President Hage Geingob is coming under increasing pressure from organised movements almost half-way towards the election date but political observers have voiced that he should not be seen to be pleasing everyone in this tough economic climate.
On the 18th of this month, a horde of taxi drivers under the ambit of the Namibia Transport and Taxi Union (NTTU) will march to statehouse demanding that he address their economic woes.
Perceptions that Namibian leaders are corrupt are hurting the country’s development trajectory, the Institute for Public Policy Research(IPPR) has said.
In 2017, the Transparency International (TI)’s Corruption Perception Index (CPI) ranked Namibia as the fourth least corrupt country in Africa. This ranking was however questioned by Namibia University of Science and Technology (NUST) senior lecturer, Dr. Johan Coetzee during a presentation and panel discussion held by IPPR this week.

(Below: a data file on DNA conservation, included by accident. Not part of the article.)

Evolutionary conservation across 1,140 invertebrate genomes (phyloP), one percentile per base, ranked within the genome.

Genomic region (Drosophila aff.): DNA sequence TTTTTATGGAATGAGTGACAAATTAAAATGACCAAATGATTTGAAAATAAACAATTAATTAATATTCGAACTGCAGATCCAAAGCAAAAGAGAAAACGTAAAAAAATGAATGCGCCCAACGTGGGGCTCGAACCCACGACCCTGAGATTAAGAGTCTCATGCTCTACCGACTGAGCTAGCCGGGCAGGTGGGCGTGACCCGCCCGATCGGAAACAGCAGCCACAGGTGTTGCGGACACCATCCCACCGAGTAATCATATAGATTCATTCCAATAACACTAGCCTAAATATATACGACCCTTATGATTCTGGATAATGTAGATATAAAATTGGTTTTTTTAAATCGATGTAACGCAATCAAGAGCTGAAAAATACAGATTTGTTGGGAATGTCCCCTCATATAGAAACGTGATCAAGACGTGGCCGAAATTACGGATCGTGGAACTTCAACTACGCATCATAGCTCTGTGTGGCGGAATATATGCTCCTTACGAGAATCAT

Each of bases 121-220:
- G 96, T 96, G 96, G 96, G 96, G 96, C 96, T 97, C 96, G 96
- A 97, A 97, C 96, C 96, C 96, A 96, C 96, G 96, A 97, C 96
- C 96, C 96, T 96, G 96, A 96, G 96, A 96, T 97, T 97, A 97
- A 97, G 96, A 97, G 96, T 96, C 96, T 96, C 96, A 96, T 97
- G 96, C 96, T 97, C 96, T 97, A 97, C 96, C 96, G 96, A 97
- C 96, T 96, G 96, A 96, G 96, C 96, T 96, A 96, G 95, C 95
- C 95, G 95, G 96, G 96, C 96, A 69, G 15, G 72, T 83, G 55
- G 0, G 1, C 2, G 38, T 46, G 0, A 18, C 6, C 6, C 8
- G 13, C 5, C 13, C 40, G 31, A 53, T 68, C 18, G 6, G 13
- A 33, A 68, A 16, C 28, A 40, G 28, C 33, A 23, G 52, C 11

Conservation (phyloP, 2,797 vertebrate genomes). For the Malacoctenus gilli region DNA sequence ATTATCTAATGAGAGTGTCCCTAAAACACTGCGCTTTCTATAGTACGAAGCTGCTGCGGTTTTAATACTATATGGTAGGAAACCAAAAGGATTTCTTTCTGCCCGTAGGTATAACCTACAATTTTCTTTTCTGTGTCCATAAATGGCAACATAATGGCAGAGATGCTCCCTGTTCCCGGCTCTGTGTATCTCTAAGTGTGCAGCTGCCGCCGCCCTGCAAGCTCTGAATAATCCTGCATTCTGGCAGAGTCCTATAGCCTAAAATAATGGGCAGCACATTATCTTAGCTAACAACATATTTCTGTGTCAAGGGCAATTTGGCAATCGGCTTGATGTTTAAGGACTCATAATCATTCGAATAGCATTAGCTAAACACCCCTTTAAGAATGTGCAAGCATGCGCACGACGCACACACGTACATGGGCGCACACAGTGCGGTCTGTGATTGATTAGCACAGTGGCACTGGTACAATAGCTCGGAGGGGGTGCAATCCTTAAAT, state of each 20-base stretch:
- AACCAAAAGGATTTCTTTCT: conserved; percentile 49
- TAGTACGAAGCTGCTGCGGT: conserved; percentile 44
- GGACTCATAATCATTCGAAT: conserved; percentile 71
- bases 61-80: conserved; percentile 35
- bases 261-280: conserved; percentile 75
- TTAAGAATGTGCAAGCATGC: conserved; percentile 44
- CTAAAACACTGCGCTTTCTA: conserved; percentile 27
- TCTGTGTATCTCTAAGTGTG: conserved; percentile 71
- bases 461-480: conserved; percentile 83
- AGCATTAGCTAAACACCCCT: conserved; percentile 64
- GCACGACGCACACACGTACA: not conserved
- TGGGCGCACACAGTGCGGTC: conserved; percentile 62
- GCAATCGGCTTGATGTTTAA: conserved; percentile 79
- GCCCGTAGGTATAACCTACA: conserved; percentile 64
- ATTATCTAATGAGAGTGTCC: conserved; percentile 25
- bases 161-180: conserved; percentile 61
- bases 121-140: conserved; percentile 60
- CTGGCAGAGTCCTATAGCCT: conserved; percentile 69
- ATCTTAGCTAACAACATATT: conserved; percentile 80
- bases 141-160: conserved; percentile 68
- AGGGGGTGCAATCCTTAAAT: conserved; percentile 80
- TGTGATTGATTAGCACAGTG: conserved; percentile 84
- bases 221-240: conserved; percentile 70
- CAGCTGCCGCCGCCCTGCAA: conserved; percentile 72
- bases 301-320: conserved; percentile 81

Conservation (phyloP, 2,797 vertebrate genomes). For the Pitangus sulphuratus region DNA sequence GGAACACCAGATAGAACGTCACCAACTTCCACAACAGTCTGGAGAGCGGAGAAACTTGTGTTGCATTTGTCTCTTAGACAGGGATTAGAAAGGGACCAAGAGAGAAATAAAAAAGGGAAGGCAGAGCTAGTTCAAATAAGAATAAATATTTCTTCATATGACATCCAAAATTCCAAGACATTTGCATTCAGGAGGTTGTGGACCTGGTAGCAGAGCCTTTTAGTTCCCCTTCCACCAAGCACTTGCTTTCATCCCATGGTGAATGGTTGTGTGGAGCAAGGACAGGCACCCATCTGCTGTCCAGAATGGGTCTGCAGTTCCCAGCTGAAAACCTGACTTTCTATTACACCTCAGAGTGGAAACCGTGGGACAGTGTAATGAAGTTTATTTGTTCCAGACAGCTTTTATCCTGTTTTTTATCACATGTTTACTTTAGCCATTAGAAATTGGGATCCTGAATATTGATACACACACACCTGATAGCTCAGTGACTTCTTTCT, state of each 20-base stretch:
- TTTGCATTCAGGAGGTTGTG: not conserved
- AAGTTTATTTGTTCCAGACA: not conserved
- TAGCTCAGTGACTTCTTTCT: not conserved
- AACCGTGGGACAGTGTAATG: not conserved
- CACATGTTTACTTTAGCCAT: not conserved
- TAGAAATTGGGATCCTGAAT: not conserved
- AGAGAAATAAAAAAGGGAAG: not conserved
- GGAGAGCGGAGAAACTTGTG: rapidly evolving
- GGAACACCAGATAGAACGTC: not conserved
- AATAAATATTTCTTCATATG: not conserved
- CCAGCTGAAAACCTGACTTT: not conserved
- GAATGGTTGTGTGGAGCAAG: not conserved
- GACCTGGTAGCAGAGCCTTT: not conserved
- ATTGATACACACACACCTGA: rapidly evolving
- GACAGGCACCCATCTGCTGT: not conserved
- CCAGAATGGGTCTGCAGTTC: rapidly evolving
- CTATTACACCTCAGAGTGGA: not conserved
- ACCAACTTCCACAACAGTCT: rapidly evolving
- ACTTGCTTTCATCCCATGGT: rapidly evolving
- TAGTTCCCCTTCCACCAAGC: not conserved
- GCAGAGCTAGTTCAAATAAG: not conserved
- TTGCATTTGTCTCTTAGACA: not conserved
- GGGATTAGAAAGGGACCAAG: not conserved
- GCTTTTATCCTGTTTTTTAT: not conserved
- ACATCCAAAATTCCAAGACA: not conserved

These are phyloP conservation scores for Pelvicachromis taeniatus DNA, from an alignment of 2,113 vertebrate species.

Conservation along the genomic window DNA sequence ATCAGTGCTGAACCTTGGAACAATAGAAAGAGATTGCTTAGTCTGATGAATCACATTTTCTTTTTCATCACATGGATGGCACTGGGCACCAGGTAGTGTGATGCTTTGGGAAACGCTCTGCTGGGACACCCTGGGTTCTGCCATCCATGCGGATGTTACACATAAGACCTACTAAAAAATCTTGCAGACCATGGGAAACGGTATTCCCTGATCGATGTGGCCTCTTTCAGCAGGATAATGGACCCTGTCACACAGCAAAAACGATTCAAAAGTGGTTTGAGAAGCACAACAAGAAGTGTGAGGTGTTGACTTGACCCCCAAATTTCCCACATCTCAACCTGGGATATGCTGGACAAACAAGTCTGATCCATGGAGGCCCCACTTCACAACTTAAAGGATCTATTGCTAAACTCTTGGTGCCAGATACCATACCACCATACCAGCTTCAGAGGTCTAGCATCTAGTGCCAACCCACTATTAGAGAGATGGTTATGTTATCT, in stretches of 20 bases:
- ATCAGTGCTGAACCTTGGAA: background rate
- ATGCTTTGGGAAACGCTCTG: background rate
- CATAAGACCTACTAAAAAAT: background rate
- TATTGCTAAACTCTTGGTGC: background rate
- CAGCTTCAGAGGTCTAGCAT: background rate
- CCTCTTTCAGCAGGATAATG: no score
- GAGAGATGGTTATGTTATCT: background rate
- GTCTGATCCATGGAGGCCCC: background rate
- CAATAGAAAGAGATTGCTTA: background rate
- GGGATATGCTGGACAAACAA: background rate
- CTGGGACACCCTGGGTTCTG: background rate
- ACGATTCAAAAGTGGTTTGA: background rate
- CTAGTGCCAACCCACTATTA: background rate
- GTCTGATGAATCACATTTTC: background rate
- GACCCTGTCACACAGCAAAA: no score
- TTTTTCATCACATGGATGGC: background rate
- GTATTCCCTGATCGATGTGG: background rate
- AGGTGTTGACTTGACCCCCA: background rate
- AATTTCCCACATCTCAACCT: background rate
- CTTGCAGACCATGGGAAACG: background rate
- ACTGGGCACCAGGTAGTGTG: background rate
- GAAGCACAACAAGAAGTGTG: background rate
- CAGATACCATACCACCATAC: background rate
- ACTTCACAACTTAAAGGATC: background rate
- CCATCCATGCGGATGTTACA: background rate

Coetzee during his presentation on the role of the private sector in tackling corruption noted that corruption is a social ill and Namibia fails when it comes to it. Over the past 10 years the country has only managed to reach an average of 4.8 out of 10 when it comes to corruption transparency.